WASHINGTON — After two airline incidents that resulted in the death of a dog in overhead storage and the accidental shipping of a dog bound for Kansas to Japan, two senators filed a bill that would add some bite for mishaps that put pets in peril.
The bill directs the Federal Aviation Administration to create regulations to prohibit storing of live animals in overhead compartments on airline flights and establish civil fines for violations.
“Too many animals have died as a result of human neglect and carelessness,” said Sen. Catherine Cortez Masto, D-Nev.
Cortez Masto and Sen. John Kennedy, R-La., filed the Welfare of Our Furry Friends Act, or WOOFF, following two incidents on Chicago-based United Airlines flights involving canine pets.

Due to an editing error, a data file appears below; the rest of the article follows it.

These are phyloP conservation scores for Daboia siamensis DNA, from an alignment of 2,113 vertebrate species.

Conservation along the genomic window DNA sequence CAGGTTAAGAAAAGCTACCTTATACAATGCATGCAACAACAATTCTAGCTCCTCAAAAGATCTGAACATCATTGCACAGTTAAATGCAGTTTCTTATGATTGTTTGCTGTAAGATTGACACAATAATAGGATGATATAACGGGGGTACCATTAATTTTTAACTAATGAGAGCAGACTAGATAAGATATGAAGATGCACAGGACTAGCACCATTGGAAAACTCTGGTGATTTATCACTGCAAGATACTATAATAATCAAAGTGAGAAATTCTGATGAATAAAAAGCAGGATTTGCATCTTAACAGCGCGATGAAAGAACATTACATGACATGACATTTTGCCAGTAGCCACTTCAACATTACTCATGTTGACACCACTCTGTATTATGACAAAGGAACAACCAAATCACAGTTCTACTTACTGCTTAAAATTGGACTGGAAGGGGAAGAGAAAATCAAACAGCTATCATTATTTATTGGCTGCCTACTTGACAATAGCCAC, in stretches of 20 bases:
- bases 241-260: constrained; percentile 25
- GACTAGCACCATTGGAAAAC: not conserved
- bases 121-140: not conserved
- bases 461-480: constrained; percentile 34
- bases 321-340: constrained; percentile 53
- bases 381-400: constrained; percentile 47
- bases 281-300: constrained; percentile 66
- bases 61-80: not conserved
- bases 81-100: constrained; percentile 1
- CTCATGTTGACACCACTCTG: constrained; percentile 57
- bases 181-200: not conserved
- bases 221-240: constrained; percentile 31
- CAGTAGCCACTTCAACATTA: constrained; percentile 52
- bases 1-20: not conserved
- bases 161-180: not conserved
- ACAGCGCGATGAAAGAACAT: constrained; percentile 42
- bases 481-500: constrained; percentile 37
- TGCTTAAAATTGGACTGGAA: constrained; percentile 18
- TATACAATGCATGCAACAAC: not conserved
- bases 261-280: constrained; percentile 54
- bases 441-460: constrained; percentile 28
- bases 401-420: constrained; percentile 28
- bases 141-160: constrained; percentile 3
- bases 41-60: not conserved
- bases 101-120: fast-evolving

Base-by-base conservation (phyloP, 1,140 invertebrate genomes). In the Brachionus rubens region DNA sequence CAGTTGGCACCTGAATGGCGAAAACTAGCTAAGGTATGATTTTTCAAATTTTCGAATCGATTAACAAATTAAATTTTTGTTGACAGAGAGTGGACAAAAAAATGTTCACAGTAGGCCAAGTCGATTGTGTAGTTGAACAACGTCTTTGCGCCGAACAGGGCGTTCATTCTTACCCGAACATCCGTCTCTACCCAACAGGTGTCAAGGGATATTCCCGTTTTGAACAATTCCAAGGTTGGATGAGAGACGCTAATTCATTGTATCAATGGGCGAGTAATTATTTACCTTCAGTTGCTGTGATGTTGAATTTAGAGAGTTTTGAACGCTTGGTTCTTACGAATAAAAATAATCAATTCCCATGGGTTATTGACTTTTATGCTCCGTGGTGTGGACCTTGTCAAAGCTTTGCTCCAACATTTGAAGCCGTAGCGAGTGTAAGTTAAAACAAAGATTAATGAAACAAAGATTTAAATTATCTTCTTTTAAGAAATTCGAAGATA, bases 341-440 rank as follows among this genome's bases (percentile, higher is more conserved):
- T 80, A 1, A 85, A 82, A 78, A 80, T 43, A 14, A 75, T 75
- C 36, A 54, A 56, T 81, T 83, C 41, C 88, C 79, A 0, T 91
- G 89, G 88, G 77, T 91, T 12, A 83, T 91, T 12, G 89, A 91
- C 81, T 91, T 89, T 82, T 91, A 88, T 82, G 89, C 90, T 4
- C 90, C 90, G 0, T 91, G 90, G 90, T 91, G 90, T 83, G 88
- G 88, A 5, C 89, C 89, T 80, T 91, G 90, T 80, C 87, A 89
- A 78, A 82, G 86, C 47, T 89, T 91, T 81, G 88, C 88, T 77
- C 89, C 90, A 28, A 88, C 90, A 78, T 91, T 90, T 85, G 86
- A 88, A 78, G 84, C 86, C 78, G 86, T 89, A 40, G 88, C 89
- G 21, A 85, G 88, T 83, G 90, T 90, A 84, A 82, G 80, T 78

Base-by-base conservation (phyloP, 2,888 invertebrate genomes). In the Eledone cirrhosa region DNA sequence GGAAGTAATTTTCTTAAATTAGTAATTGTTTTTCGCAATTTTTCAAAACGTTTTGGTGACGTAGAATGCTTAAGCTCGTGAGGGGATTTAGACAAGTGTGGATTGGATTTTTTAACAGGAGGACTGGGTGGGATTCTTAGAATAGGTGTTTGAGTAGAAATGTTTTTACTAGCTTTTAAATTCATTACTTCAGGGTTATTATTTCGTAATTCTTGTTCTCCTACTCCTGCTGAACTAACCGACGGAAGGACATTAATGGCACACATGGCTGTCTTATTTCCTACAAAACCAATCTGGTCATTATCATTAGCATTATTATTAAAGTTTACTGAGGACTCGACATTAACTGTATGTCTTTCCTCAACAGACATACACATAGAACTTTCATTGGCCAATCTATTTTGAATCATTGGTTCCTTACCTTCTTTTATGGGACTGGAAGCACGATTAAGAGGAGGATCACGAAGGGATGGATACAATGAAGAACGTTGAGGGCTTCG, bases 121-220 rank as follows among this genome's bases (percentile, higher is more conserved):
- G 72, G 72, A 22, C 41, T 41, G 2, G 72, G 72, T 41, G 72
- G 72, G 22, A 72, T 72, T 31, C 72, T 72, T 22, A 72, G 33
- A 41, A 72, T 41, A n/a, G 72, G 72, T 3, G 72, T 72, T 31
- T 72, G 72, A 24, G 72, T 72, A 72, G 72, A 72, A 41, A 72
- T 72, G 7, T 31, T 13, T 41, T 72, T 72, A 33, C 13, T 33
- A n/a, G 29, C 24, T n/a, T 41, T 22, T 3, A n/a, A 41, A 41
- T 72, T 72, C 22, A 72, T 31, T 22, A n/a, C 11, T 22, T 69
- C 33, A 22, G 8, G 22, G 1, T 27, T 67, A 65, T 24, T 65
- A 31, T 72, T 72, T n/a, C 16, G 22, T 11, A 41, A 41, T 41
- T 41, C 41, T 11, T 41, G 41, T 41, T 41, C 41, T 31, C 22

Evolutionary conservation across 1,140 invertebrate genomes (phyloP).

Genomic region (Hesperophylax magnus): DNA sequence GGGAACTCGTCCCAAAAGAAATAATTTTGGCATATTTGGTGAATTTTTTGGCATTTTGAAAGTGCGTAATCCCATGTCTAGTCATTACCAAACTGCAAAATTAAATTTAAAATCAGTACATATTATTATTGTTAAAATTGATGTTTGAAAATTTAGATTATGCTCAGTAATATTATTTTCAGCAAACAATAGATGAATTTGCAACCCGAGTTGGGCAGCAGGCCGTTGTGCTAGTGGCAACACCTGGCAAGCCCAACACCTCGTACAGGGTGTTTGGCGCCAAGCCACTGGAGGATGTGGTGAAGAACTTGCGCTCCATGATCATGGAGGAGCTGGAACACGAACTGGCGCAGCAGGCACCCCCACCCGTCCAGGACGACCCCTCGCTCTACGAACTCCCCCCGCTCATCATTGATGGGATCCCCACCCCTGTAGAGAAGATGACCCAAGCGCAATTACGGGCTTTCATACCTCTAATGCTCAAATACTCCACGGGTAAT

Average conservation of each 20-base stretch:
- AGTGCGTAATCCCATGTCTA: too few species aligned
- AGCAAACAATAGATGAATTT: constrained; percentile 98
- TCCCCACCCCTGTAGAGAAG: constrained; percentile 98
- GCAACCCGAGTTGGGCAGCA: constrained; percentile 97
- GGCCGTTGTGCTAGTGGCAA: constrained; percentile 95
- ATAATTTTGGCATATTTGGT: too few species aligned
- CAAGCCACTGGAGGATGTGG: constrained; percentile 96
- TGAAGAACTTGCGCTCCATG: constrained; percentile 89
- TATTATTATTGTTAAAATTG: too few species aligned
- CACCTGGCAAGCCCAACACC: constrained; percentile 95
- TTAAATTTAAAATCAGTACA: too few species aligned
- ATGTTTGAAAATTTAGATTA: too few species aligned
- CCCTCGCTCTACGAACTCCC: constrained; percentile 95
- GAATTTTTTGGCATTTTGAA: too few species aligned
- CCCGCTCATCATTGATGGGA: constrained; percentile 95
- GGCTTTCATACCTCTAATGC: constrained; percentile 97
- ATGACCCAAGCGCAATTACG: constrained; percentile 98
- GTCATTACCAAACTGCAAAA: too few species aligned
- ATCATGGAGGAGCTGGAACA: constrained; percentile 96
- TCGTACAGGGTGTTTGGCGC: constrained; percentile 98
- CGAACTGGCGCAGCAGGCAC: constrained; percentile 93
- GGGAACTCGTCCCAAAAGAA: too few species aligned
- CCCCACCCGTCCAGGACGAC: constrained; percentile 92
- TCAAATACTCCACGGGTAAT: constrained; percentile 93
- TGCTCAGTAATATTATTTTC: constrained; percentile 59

The Nevada senator said the bill is “designed to protect the well-being of our beloved family members — our pets — when traveling.”
Kennedy said “unfortunately for our pets, they are at the mercy of human beings showing some common sense.”
“United Airlines is promising to put special tags on pet carriers to help flight attendants in the future,” Kennedy said.
“I’d rather make it the law that animals aren’t to be treated like an old piece of luggage,” the Louisiana lawmaker said.
The senators were irked over the incidents that involved United Airlines.
On Monday, a young girl said in media interviews that the flight attendant said the small dog in a carrier should be placed in the overhead hold. The dog died after an hours-long flight.
United was again in the news Tuesday when a German shepherd bound to Kansas City from Oregon was instead flown to Japan. The mix-up left the owners of the German shepherd with a greyhound that was supposed to fly to Asia, but ended up in Kansas.
United Airlines has issued statements to news organizations taking responsibility for the incidents.